There was entertainment: John Legend started singing with The Roots.  Now, I had never seen The Roots before, so I had never seen a rock/rap group using a tuba, but there it was in all its brassy glory.

Adam Savage and Jamie Hineman were there from the Mythbusters.  They had us doing The Wave, first from front to back, then back to front, side to side, and finally women only and then the men.  Of course, we guys made noise when we did our wave, so we were more impressive.

But what a sight!  – Thousands of people making the wave.  If you were tall enough, you could see the wave coming from a long way off.  Those of us who could see it were calling out “Here it comes, here it comes, NOW!” as hands shot up into the air.  Marvelous.

After doing the wave, Savage had us make laughing noises on cue.  Of course, this made us laugh for real.  First, we had to do a regular laugh, then we had to laugh like a mad scientist, then we had to cry.  Laugh, Mad Scientist, cry, Mad Scientist, laugh, and so on for about five minutes.

Hineman and Savage ended their segment of the entertainment by having us all jump at the same time.  There was a seismologist with his instruments ready to measure the effects of that many people landing at the same time.  While the results were not that impressive, the needle did record our jump.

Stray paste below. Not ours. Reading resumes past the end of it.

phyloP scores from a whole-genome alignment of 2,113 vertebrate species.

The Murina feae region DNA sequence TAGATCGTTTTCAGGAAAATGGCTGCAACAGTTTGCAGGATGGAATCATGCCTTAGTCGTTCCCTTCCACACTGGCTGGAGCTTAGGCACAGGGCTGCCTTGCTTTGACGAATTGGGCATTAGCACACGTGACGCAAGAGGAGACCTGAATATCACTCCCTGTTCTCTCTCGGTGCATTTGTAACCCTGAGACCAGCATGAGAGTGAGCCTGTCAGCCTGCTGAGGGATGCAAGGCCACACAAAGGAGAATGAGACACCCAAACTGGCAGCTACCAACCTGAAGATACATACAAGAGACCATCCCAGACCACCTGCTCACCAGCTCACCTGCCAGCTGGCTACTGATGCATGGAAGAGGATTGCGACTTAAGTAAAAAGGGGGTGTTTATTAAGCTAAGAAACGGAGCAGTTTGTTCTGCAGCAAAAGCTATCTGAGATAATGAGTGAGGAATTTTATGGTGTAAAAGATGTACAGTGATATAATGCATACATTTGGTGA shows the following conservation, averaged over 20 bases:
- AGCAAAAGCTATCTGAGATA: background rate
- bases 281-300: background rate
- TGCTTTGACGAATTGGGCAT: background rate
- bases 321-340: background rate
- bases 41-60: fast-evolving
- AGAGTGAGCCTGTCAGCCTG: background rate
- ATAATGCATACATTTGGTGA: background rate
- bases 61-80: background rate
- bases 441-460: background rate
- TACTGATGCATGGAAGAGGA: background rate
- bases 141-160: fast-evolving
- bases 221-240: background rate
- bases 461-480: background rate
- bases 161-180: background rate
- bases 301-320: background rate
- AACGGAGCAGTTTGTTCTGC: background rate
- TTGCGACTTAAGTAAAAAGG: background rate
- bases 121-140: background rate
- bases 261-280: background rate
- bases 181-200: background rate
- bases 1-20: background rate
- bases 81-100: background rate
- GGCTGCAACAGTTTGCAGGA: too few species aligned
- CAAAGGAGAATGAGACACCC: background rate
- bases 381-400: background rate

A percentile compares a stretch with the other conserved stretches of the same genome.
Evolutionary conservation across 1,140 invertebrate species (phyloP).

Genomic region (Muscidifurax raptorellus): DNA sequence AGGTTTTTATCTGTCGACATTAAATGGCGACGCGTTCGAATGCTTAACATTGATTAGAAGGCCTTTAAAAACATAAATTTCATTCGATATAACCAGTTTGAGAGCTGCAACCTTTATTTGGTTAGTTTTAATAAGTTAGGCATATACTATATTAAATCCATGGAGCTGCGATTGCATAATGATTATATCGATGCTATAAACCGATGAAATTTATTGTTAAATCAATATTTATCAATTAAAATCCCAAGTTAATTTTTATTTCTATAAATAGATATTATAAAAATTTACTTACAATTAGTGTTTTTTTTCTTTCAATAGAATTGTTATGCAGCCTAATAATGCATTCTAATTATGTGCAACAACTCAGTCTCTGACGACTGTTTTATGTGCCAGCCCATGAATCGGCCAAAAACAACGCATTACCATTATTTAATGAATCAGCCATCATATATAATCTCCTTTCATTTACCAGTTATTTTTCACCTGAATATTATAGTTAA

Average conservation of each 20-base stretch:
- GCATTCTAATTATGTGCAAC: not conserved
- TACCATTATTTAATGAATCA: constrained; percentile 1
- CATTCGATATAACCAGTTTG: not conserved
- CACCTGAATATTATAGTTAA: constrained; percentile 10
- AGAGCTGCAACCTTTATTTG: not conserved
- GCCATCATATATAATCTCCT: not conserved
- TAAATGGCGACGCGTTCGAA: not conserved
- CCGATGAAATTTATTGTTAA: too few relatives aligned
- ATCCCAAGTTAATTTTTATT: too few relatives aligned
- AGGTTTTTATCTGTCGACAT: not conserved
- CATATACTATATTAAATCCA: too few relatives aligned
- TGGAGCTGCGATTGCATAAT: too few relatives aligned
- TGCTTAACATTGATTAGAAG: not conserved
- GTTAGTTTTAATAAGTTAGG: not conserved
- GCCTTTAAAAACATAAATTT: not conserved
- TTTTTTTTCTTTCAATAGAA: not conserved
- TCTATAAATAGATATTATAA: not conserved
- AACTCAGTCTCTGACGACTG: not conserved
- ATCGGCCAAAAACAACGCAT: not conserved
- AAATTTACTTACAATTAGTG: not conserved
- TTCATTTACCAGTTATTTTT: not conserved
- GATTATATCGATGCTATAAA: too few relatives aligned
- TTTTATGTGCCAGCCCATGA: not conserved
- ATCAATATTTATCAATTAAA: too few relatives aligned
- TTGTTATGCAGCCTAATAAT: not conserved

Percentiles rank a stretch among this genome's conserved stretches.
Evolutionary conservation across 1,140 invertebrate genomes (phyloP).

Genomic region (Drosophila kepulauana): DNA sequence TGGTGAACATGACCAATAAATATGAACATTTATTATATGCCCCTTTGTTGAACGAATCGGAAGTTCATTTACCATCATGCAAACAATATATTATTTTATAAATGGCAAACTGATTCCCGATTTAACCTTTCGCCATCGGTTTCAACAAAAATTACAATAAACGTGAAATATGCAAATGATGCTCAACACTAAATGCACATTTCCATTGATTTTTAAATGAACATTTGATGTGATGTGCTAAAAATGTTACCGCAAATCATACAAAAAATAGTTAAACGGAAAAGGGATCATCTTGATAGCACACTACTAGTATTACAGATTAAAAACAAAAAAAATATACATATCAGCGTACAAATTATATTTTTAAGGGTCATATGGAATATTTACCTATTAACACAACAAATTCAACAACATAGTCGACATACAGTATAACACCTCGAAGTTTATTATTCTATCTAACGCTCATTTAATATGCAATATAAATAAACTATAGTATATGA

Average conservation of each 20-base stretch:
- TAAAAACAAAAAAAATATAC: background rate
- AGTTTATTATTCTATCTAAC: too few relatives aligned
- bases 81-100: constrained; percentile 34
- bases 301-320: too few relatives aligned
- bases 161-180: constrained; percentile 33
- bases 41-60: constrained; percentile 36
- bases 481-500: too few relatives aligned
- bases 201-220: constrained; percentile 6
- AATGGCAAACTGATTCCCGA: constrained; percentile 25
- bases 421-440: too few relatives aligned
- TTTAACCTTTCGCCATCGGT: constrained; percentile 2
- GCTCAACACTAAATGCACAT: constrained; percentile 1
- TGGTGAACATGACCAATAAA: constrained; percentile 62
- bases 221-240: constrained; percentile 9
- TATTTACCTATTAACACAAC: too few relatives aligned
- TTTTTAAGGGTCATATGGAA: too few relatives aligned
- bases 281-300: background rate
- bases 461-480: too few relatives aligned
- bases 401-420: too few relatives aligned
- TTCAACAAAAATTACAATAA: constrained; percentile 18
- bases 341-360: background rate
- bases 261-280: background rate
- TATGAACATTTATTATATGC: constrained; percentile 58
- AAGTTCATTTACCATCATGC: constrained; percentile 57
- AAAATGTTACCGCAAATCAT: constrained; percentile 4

One of the high points of the event was the appearance of Cat Stevens/Jusef, singing “Peace Train.”  Of course, given that Colbert was part of this rally, and he claimed to be keeping fear alive, “Peace Train” got interrupted by Ozzie Osbourne singing “Crazy Train,” and after that, there was a back and forth between them.  They eventually ended up going off stage together with their arms over each other’s shoulders, but not before the O’Jays came out to sing “Love Train.”

There was, of course, the usual bickering between Jon Stewart and Stephen Colbert going on all throughout the three hours.  In fact, it was Stewart who introduced Cat Stevens, while Colbert interrupted his song to bring on Osbourne.

We had a sing along with Cheryl  Crow and Kid Rock, then Tony Bennett came out and sang “America the Beautiful.”  After that, Jon Stewart spoke and reminded us what the rally was all about.  He reminded us that we should work together to solve problems, that we should not let fear, and those who sell fear, keep us divided.

Stephen Colbert made a final attempt to Keep Fear Alive by coming out with a giant paper maché puppet of himself to scare everyone, but he melted away and the puppet fell, losing out to reasonableness.  The rally ended on that up-note.

We took out time going back to the Metro station, just enjoying the feelings that still lingered in the air.  There were drum groups playing and clusters of people who danced around.   While the crowds had moved with a purpose earlier, now they moved more slowly, as if wanting to keep the feeling going as long as possible.